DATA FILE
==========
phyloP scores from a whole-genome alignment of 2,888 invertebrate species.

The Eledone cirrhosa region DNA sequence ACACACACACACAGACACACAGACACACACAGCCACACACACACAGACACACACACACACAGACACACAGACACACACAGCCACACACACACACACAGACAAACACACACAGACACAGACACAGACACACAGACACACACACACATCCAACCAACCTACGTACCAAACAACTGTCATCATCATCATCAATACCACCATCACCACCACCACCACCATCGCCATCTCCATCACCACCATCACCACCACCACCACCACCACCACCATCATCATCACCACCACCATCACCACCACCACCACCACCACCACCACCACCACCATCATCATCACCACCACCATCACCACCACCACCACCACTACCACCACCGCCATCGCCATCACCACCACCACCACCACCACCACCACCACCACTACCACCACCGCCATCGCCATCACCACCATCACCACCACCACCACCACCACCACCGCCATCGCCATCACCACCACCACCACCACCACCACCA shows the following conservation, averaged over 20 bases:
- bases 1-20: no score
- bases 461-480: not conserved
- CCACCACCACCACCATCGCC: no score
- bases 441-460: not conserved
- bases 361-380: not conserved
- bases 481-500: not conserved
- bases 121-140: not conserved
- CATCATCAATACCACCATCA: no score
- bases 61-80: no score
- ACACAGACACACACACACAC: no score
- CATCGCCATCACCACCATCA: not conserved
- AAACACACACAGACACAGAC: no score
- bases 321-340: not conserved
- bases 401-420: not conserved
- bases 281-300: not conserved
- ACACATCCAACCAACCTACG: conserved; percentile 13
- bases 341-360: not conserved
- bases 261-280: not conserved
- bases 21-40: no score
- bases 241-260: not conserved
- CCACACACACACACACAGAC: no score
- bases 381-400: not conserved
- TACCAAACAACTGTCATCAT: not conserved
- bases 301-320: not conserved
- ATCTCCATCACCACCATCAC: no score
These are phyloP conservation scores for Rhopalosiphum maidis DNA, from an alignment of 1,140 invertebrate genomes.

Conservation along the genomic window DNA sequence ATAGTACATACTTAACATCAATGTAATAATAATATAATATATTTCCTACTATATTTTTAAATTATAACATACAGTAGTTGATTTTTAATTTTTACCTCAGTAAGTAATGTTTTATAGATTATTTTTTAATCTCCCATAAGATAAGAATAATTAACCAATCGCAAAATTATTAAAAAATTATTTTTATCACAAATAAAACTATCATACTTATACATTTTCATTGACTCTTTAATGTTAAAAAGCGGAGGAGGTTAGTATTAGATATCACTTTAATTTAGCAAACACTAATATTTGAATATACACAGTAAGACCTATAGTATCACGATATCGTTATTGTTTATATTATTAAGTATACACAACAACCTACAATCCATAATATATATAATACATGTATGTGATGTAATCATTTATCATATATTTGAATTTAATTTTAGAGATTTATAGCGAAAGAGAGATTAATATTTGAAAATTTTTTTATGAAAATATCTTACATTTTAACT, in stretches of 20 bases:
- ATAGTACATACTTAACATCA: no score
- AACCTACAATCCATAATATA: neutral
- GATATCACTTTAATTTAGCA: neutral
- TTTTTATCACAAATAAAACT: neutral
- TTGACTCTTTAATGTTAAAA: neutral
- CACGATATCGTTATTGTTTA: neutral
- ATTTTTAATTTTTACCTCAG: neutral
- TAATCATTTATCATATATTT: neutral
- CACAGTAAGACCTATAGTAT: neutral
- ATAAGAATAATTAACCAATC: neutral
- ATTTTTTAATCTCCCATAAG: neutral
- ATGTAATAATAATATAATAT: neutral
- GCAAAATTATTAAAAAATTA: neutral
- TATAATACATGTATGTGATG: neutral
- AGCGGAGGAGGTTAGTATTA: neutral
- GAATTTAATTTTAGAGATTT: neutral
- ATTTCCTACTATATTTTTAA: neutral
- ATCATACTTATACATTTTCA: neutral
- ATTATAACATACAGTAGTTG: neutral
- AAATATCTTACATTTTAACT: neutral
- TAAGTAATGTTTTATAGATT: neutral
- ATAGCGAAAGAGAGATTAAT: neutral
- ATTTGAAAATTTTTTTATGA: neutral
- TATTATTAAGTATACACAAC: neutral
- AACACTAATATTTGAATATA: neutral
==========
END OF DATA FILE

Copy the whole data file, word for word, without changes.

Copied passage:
phyloP scores from a whole-genome alignment of 2,888 invertebrate species.

The Eledone cirrhosa region DNA sequence ACACACACACACAGACACACAGACACACACAGCCACACACACACAGACACACACACACACAGACACACAGACACACACAGCCACACACACACACACAGACAAACACACACAGACACAGACACAGACACACAGACACACACACACATCCAACCAACCTACGTACCAAACAACTGTCATCATCATCATCAATACCACCATCACCACCACCACCACCATCGCCATCTCCATCACCACCATCACCACCACCACCACCACCACCACCATCATCATCACCACCACCATCACCACCACCACCACCACCACCACCACCACCACCATCATCATCACCACCACCATCACCACCACCACCACCACTACCACCACCGCCATCGCCATCACCACCACCACCACCACCACCACCACCACCACTACCACCACCGCCATCGCCATCACCACCATCACCACCACCACCACCACCACCACCGCCATCGCCATCACCACCACCACCACCACCACCACCA shows the following conservation, averaged over 20 bases:
- bases 1-20: no score
- bases 461-480: not conserved
- CCACCACCACCACCATCGCC: no score
- bases 441-460: not conserved
- bases 361-380: not conserved
- bases 481-500: not conserved
- bases 121-140: not conserved
- CATCATCAATACCACCATCA: no score
- bases 61-80: no score
- ACACAGACACACACACACAC: no score
- CATCGCCATCACCACCATCA: not conserved
- AAACACACACAGACACAGAC: no score
- bases 321-340: not conserved
- bases 401-420: not conserved
- bases 281-300: not conserved
- ACACATCCAACCAACCTACG: conserved; percentile 13
- bases 341-360: not conserved
- bases 261-280: not conserved
- bases 21-40: no score
- bases 241-260: not conserved
- CCACACACACACACACAGAC: no score
- bases 381-400: not conserved
- TACCAAACAACTGTCATCAT: not conserved
- bases 301-320: not conserved
- ATCTCCATCACCACCATCAC: no score
These are phyloP conservation scores for Rhopalosiphum maidis DNA, from an alignment of 1,140 invertebrate genomes.

Conservation along the genomic window DNA sequence ATAGTACATACTTAACATCAATGTAATAATAATATAATATATTTCCTACTATATTTTTAAATTATAACATACAGTAGTTGATTTTTAATTTTTACCTCAGTAAGTAATGTTTTATAGATTATTTTTTAATCTCCCATAAGATAAGAATAATTAACCAATCGCAAAATTATTAAAAAATTATTTTTATCACAAATAAAACTATCATACTTATACATTTTCATTGACTCTTTAATGTTAAAAAGCGGAGGAGGTTAGTATTAGATATCACTTTAATTTAGCAAACACTAATATTTGAATATACACAGTAAGACCTATAGTATCACGATATCGTTATTGTTTATATTATTAAGTATACACAACAACCTACAATCCATAATATATATAATACATGTATGTGATGTAATCATTTATCATATATTTGAATTTAATTTTAGAGATTTATAGCGAAAGAGAGATTAATATTTGAAAATTTTTTTATGAAAATATCTTACATTTTAACT, in stretches of 20 bases:
- ATAGTACATACTTAACATCA: no score
- AACCTACAATCCATAATATA: neutral
- GATATCACTTTAATTTAGCA: neutral
- TTTTTATCACAAATAAAACT: neutral
- TTGACTCTTTAATGTTAAAA: neutral
- CACGATATCGTTATTGTTTA: neutral
- ATTTTTAATTTTTACCTCAG: neutral
- TAATCATTTATCATATATTT: neutral
- CACAGTAAGACCTATAGTAT: neutral
- ATAAGAATAATTAACCAATC: neutral
- ATTTTTTAATCTCCCATAAG: neutral
- ATGTAATAATAATATAATAT: neutral
- GCAAAATTATTAAAAAATTA: neutral
- TATAATACATGTATGTGATG: neutral
- AGCGGAGGAGGTTAGTATTA: neutral
- GAATTTAATTTTAGAGATTT: neutral
- ATTTCCTACTATATTTTTAA: neutral
- ATCATACTTATACATTTTCA: neutral
- ATTATAACATACAGTAGTTG: neutral
- AAATATCTTACATTTTAACT: neutral
- TAAGTAATGTTTTATAGATT: neutral
- ATAGCGAAAGAGAGATTAAT: neutral
- ATTTGAAAATTTTTTTATGA: neutral
- TATTATTAAGTATACACAAC: neutral
- AACACTAATATTTGAATATA: neutral